Biden’s potential impact

Departments - Legislative Landscape

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January 6, 2021

The November elections were just like everything else in 2020. Pundits/pollsters/media had a lot wrong, results were contested and the nation remains hotly divided. The one area of agreement for most Americans is that 2020 couldn’t end soon enough, so we now turn the page toward 2021.

On Nov. 3, Americans submitted ballots in person or by mail in historic numbers. It took several days (in some cases weeks) for elections to be called, but the most important election was called by all major media outlets on Nov. 7 in favor of President-Elect Joe Biden by an electoral margin of 306 to 232, which is the exact same margin that President Trump beat Hillary Clinton in 2016. The similarities and closeness of both races (in the electoral college, not the popular vote) are remarkable. Whether this electoral map holds true in 2024 will remain to be seen, but it is important to note that the nation remains hyper polarized and nearly deadlocked in multiple key electoral states.

During the next four years, will the partisan divides deepen or will compromise prevail? We hope the latter but want to turn toward what the Biden Administration means for the landscape industry.

H-2B

Opportunities

  • Biden hails from the state of Delaware which is a state with strong seasonal labor demands in landscaping, tourism, hospitality and seafood. The two senators from Delaware ,Coons and Carper, have been staunch supporters of H-2B reform and will hopefully continue to garner influence with the President on the need for H-2B reform.
  • Biden has openly stated on his transition website “Biden will work with Congress to reform the current system of work visas.”
  • Biden is committed to pushing immigration reform through Congress.
  • Biden has nominated Alejandro Mayorkas to head the Department of Homeland Security. Previously, Mayorkas headed USCIS during the Obama administration and he has a track record of understanding the importance of the H-2B program.

Challenges

  • Biden has strong connections with labor unions who fundamentally oppose guest worker programs. Unions will have significant influence in this administration.
  • Labor unions are likely to hold key position at the Department of Labor and there are concerns over how strongly they will support and validate the labor certification process.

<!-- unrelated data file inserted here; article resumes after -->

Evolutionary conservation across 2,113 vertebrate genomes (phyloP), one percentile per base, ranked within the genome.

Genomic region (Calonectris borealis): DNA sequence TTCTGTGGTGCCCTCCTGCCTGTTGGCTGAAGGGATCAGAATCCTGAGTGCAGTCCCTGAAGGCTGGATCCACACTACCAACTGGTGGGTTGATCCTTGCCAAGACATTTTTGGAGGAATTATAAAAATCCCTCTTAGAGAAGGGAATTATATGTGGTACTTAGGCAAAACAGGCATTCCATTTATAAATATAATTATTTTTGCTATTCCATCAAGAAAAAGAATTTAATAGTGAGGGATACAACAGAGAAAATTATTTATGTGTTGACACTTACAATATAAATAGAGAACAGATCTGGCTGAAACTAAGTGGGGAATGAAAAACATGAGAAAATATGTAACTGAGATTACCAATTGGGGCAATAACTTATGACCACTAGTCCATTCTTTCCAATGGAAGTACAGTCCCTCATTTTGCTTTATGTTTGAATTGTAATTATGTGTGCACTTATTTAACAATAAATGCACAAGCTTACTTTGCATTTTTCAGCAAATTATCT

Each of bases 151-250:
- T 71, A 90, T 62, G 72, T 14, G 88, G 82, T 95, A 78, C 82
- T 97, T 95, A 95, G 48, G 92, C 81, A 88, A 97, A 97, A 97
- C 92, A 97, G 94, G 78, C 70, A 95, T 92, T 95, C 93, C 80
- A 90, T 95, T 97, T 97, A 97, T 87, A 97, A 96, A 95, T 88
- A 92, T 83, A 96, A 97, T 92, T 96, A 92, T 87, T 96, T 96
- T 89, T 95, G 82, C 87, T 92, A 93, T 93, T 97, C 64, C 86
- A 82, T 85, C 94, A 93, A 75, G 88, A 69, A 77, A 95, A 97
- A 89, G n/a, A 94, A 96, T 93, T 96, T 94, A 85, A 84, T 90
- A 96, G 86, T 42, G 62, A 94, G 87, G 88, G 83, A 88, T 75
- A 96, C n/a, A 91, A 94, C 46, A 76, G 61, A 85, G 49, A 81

Between H-2B and environmental issues, the Biden Administration presents opportunities and challenges for landscapers.

Lawn care/Environmental Issues

Opportunities

  • Work with EPA personnel to further defend the Federal Insecticide Fungicide and Rodenticide Act (FIFRA).
  • Biden’s EPA will be more credible at the state and local level rather than Trump’s EPA, which was maligned as bad for the environment.
  • Climate change will take center stage and the landscape industry can use this as an opportunity to demonstrate how we are part of the solution.

Challenges

  • EPA could become less receptive to industry input on benefits when evaluating pesticides.
  • Biden may roll back some EPA decisions that may make lawn care practices increasingly burdensome.
  • The environmentalist anti-pesticide community that fundamentally opposes some of the practices and tools the lawn care industry uses will have strong influence inside the EPA and the White House.

In addition to our primary issues, we anticipate Biden pushing forward with a bold agenda on COVID-19 relief and economic stimulus; infrastructure; health care; and employment protections.

But President Biden’s ability to pass a bold agenda will hinge on his ability to work with a Congress that, like the country, is divided along partisan lines with razor-thin majorities.

All of this will unfold in the following weeks and months but there will certainly be opportunities and challenges ahead for the landscape industry as we turn the page on 2020 and begin 2021 with the newly inaugurated President Joe Biden and the 117th Congress.

Editor’s note: This article was written by NALP Government Affairs Department on Dec. 4, 2020. You can contact Bray at andrew@landscapeprofessionals.org for the most current information.